The mouths of babes

Lis­ten to the lit­tle peo­ple — chil­dren can teach us valu­able life lessons

Irish Independent - Health & Living - - WELLBEING -

PAR­ENTS are of­ten asked about the moral val­ues and life lessons that they would like to teach their chil­dren. It’s less com­mon for them to be asked about the lessons their chil­dren have taught them. Wil­liam Saroyan, a Pulitzer Prize-win­ning writer, said, “While we try to teach our chil­dren all about life, our chil­dren teach us what life is all about.”

Paulo Coelho, writ­ing in The Fifth Moun­tain, was a lit­tle more spe­cific: “A child can teach an adult three things: to be happy for no rea­son, to al­ways be busy with some­thing, and to know how to de­mand with all his might that which he de­sires.”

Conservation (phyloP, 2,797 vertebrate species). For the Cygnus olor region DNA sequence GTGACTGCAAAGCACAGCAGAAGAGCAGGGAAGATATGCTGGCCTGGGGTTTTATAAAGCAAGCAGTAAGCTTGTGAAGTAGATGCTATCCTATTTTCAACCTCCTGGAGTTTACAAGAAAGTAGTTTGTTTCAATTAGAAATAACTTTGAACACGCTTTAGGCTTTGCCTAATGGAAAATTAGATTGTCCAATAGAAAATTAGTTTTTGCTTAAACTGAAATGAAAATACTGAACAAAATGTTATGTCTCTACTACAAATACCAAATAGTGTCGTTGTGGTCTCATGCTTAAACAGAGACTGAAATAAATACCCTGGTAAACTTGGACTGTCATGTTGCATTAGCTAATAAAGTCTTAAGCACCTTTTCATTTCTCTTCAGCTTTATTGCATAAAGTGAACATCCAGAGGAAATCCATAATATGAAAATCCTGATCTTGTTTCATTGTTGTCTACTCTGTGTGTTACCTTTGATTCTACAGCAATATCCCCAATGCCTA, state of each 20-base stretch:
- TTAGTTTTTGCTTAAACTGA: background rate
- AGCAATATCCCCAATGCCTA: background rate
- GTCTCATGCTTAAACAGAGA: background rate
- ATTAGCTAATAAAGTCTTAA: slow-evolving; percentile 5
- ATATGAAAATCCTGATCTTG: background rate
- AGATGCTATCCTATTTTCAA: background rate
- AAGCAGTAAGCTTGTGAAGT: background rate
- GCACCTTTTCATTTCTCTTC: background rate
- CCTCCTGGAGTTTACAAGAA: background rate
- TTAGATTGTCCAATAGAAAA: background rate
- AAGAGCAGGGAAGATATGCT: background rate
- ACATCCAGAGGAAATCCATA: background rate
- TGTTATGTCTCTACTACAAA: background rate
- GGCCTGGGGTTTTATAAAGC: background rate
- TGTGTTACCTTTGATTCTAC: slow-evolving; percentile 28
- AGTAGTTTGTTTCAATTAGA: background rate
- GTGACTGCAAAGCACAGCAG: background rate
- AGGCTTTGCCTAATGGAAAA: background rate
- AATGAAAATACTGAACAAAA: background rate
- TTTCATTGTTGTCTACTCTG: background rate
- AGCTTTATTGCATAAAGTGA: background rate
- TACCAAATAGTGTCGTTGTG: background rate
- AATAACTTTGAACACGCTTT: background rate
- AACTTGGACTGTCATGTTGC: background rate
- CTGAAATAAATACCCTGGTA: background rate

Here are a few other lessons we can learn from them. ÷ QUES­TION EV­ERY­THING Chil­dren are al­ways ask­ing ‘why?’. This never-end­ing in­quis­i­tive­ness can ex­as­per­ate par­ents, es­pe­cially if they don’t know why the sky is blue or why the moon is round. Yet ev­ery so of­ten a child will ask a ‘why?’ that an adult can’t de­flect or de­fer. When a six-year-old wants to know why you’re al­ways work­ing, or why you’re al­ways look­ing for your keys or why you smoke, you can no longer hide be­hind self-de­cep­tion. Some adults dis­cover great power in the prac­tice of self-in­quiry, which Sri Ra­mana Ma­harshi termed “the most sa­cred of sa­cred”. Chil­dren prac­tice it with­out even think­ing. ÷ GET OVER IT A child can be hav­ing a mini-melt­down in the frozen food sec­tion of a su­per­mar­ket one minute, and then chas­ing a but­ter­fly down a path­way the next. In other words, they don’t waste en­ergy dwelling on per­ceived mis­for­tune, con­struct­ing vic­tim nar­ra­tives or hold­ing grudges, just as they don’t hang around the climb­ing frame in the play­ground be­moan­ing their ‘night­mare morn­ing’. If a child could de­tail their ap­proach to over­com­ing ad­ver­sity, it would prob­a­bly go like this: Deal with it, move on, get an ice cream. ÷ PRI­ORI­TISE PLAY­TIME We all know the proverb ‘all work and no play makes Jack a dull boy’. The late play the­o­rist Brian Sut­ton-Smith took it a step fur­ther when he pointed out that “the op­po­site of play isn’t work. It’s de­pres­sion.” Adults need play­time too, of course. And chil­dren can teach us how topri­ori­ti­seit. ÷ DON’T BE STA­TUS-ORI­ENTED “Grown-ups love fig­ures... When you tell them you’ve made a new friend they never ask you any ques­tions about es­sen­tial mat­ters. They never say to you, ‘What does his voice sound like? What games does he love best? Does he col­lect but­ter­flies?’ In­stead they de­mand, ‘How old is he? How much does he weigh? How much money does his fa­ther make?’ Only from these fig­ures do they think they have learned any­thing about him.” So goes a fa­mous quote from The Lit­tle Prince. The point An­toine de Saint-Ex­upéry was mak­ing is that chil­dren aren’t sta­tus-ori­ented. They judge peo­ple on the work they do or the car they drive — largely be­cause they have more im­por­tant things to be think­ing about... ÷ JUST SAY IT Ev­ery so of­ten a child will leave ev­ery­one in the room red-faced when they in­no­cently bring up a touchy sub­ject. They have yet to re­alise that com­plicit avoidance and col­lec­tive de­nial are the mark­ers of adult­hood… Ti­mothy Fer­ris, writ­ing in the 4-Hour Work­week, says a “per­son’s suc­cess in life can usu­ally be mea­sured by the num­ber of un­com­fort­able con­ver­sa­tions he or she is will­ing to have.” Chil­dren re­mind us that these con­ver­sa­tions don’t have to be so un­com­fort­able. ÷ FIND STILL­NESS IN NA­TURE Many teach­ers of the Zen Buddhism school of think­ing talk about be­com­ing mind­ful through na­ture. Jack Korn­field says, “If we could see the mir­a­cle of a sin­gle flower clearly, our whole life would change.” Eck­hart Tolle says, “Look at a tree, a flower, a plant. Let your aware­ness rest upon it. How still they are, how deeply rooted in be­ing. Al­low na­ture to teach you still­ness.” These teach­ings can seem ab­stract un­til you watch the way a child re­sponds to na­ture. They don’t just look at a flower — they ex­pe­ri­ence it. Chil­dren teach us how to truly con­nect to the nat­u­ral world, just as they re­mind us to stop and smell the flow­ers ev­ery now and again. ÷ AL­LOW YOUR­SELF TO BE JOY­FUL It’s easy to spot the peo­ple who have re­tained a sense of their child­like spirit. When they get good news, they clench their fists and de­liver an em­phatic ‘YES!’ The rest of us learn to mod­er­ate our joy when we be­come adults. Rather than risk dis­ap­point­ment, we re­mind our­selves that good things don’t last for­ever. Rather than al­low our­selves to be ex­ul­tant, we tell our­selves that things are too good to be true. Be­cause they live en­tirely in the mo­ment, chil­dren al­low them­selves to ex­pe­ri­ence the to­tal­ity of joy. Luck­ily for us, it’s con­ta­gious. ÷ BE SPON­TA­NEOUS I once an­swered the door to my nephew’s sixyear-old friend from across the road. He had in his hand an ex­tra-large bar of choco­late and he wanted to know if my nephew could come to his house to eat it with him. I of­ten think about that day and how much eas­ier adult friend­ships would be if they were that spon­ta­neous and straight­for­ward. The busy­ness of mod­ern life means most of us have got into the habit of sched­ul­ing our friend­ships. Chil­dren re­mind us that the best mo­ments are of­ten un­planned.

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